Tag Archives: Benghazi

U.S. Army Mysterious Sensor plane spotted over Libya. Along with a US Navy Spyplane

There are very few images of the U.S. Army EO-5C. Here’s one taken over Benghazi, Libya, few days ago.

The fact that U.S. Navy EP-3E ARIES II signal intelligence platforms were involved over North Africa was known, since images had already exposed the presence of the Navy spyplane over Libya during the evacuation of the U.S. embassy earlier this year.

What was unknown is that at least one secretive U.S. Army Dash 7 surveillance aircraft, designated EO-5C, has operated in the skies of eastern Libya, the same region where the U.S. has recently identified camps hosting a couple hundred ISIS militants.

The presence of an Army aircraft packed with sensors, known as ARL (Airborne Reconnaissance Low), is usually kept obscure: the aircraft does not wear military markings and some of its sensors can be retracted making the airplane a regional liner rather than a special operations plane on clandestine mission.

But photos of the aircraft overflying Benghazi on Nov. 29 have appeared on Twitter.

The EO-5C can detect and fix enemy transmissions on all the radio spectrum, collect both IR (Infrared) and visibile-light very high resolution imagery, track moving ground targets as well as monitor how footprints in the sand change over time.

The Navy’s ARIES II also seen operating over Benghazi is a highly modified version of the P-3C used to perform SIGINT (Signal Intelligence) missions. This variant of the Orion maritime patrol aircraft became famous on Apr. 1, 2001 when one such planes and its crew were detained for 11 days  following a collision with a Chinese J-8IIM fighter (that crashed causing the death of the pilot) and the subsequent emergency landing at Ligshui airbase, in Hainan island.

One of these Navy aircraft was spotted over Libya in 2012 when there were rumors that it might be involved in operations aimed at detecting and tracking smuggled weapons travelling towards Egypt and destined to Gaza.

In this case, the U.S. Navy spyplane, along with the Army EO-5C was probably seeking ISIS militants.

Image credit: Stoah News Agency

 

Photo proves Libyan Mig-21s (not Egyptian aircraft) have conducted air strikes in Benghazi recently

A photo, reportedly taken in Benghazi a couple of days ago, could prove it’s not the Egyptian Air Force but the Libyan Air Force conducting air strikes in the country.

On Oct. 16, some media outlets reported the news that airstrikes against jihadists in Libya were conducted by Egyptian Air Force aircraft piloted by Libyan officers.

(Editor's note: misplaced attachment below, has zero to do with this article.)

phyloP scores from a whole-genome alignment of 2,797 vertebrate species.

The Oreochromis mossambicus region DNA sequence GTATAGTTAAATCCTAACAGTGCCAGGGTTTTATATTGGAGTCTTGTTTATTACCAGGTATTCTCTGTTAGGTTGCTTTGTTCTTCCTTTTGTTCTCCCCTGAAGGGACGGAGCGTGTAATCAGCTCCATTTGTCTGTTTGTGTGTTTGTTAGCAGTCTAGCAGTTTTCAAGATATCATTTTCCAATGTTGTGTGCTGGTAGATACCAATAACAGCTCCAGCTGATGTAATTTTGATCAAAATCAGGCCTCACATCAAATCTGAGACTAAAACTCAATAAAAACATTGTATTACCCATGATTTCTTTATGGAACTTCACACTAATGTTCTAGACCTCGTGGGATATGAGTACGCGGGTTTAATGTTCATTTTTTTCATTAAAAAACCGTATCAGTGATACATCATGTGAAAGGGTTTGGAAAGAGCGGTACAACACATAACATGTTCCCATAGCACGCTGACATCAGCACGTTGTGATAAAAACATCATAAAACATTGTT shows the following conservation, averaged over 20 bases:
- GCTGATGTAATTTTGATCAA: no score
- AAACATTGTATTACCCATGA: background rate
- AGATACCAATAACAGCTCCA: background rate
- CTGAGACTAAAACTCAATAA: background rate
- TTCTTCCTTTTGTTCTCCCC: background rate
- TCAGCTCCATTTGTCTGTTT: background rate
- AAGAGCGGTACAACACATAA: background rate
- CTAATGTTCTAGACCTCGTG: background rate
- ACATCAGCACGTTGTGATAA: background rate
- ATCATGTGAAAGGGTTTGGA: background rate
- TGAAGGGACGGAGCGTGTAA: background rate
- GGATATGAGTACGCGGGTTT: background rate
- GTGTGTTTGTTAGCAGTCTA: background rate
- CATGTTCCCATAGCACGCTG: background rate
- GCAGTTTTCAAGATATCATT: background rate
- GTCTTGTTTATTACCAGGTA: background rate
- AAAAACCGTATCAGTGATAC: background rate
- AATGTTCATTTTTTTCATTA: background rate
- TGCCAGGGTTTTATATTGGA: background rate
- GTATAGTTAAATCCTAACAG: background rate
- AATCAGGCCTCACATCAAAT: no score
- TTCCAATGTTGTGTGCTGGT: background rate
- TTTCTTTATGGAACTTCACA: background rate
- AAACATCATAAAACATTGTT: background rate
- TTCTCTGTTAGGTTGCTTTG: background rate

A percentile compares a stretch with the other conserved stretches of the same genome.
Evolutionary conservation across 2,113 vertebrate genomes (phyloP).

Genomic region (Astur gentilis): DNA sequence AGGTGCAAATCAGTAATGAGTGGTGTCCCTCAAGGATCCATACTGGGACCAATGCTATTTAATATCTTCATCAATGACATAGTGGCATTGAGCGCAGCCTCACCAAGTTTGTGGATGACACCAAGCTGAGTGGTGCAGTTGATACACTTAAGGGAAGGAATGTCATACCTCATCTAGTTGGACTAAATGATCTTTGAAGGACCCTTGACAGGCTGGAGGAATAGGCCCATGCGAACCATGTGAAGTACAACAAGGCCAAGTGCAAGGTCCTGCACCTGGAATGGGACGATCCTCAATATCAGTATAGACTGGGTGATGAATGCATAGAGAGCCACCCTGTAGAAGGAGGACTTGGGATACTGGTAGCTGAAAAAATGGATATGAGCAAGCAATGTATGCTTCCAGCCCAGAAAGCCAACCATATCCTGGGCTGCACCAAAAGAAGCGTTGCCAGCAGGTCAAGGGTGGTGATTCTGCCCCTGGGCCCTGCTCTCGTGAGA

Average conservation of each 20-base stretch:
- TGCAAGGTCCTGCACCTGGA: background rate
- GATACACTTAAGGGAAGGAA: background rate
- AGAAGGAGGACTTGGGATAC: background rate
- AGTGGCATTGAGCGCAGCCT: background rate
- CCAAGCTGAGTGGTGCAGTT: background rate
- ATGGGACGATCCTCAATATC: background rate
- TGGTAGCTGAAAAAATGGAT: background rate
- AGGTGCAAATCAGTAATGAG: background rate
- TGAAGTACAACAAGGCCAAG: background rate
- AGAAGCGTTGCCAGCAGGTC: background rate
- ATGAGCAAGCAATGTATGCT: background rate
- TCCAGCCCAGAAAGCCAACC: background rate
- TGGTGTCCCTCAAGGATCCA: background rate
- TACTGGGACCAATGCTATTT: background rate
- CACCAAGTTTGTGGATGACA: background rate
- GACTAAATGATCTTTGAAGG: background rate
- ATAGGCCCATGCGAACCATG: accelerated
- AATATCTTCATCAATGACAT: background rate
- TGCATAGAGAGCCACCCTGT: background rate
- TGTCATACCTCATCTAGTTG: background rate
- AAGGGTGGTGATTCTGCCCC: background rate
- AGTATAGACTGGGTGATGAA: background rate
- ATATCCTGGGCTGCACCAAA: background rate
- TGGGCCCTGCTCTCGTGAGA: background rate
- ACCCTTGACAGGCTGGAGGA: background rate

Free Libya Air Force (as the Libyan Arab Air Force was dubbed in 2011), is equipped with a handful of front line fighter jets, most of which are obsolete, scarcely overhauled Soviet combat planes that have survived the uprising and the subsequent fierce struggle between militias. Among them, there are a handful of Mig-21 Fishbeds (some of those have crashed, including one in downtown Tobruk last month).

It’s hard to believe any Libyan pilot may have attained the required training and experience to carry out the attack using a modern Egyptian plane.  Libyan pilots are elderly officers who have flown little flight hours in the last decade or so and may have some experience with the aircraft they have flown for the last 30 years only.

Unless they used one of the Mig-21s still flown by the EAF, the chances that a Libyan pilot conducted an air strike on an Egyptian combat jet are really scarce. Furthermore, Egypt operates the fourth largest fleet of F-16s, American aircraft that can carry PGMs (Precision Guided Munitions) and F-4E Phantoms that would be better candidates for an air strike. Anyway, any war mission is likely to be conducted with a combat plane more modern than a Mig-21, flown by  experienced aircrews.

Indeed, a photo taken by Libyan photographer Maher Alawami shows a Mig-21 during an air strike over Benghazi on Oct. 15.  Therefore, provided it was really taken a couple of days ago, the image seems to suggest (at least some) attack missions in East Libya are actually conducted by Libyan pilots on Libyan aircraft.

On top of this article you can find a slightly edited version of the image taken by Alwami with the roundel of the FLAF highlighted and magnified (for those who don’t know it very well). The original photo can be found here.

It’s not the first time Libyan Migs are used to perform air strikes across the country. In December 2012, some Libyan Air Force combat planes hit a camp possibly used by suspected smugglers near the border with Chad and Sudan.

Image credit: Maher Alawami

 

U.S. deploys additional aircraft to Italy for possible Libya evacuation

In anticipation of possible evacuation of American officials from Libya, more Osprey tilt-rotor aircraft and KC-130 tankers have been deployed to Sigonella.

With tension raising in Libya, a U.S. crisis-response team deployed to Sigonella, in southeastern Sicily, to prepare for a possible evacuation of American personnel from the embassy in Tripoli.

Seven MV-22 Osprey tilt-rotor aircraft supported by three KC-130Js along with a force of about 180 Marines and sailors have been forward deployed to Italy. They will be joined by another Osprey expected in the next few hours.

If called to facilitate the evacuation of the U.S. diplomatic mission in Libya, the aircraft would be able to reach the Tripoli in little more than one hour. Indeed, Sigonella is the perfect location to launch a Special Operation in North Africa.